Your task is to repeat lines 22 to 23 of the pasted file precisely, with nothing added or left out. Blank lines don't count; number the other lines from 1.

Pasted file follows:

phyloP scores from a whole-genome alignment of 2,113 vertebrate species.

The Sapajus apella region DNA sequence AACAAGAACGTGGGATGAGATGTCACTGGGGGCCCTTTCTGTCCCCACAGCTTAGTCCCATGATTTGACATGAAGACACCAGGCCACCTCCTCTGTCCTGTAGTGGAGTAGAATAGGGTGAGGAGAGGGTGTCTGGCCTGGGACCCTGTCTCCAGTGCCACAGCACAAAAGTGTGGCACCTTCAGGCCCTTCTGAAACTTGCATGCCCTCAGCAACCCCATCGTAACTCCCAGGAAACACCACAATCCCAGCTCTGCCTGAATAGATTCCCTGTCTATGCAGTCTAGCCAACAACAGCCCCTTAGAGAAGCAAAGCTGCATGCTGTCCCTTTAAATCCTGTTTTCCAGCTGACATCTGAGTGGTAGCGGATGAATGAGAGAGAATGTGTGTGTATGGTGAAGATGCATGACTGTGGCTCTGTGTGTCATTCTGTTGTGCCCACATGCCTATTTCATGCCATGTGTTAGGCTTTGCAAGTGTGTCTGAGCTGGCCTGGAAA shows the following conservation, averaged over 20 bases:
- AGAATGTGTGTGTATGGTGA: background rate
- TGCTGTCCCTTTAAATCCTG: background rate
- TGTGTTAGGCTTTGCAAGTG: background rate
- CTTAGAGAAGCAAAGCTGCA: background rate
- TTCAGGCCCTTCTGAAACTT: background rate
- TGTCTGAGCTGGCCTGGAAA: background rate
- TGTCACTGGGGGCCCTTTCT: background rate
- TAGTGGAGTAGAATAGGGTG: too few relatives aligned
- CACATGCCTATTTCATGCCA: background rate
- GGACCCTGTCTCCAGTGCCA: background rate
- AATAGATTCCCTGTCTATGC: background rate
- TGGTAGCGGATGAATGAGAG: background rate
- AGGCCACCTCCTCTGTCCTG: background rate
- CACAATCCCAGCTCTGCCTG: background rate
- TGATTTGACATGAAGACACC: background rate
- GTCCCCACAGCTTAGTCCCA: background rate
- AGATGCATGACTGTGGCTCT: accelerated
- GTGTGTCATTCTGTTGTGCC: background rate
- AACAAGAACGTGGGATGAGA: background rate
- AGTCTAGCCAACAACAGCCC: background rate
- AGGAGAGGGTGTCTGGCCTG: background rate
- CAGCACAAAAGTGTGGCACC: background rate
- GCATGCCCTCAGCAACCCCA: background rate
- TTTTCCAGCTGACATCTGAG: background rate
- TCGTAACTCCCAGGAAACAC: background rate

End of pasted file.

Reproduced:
- AGTCTAGCCAACAACAGCCC: background rate
- AGGAGAGGGTGTCTGGCCTG: background rate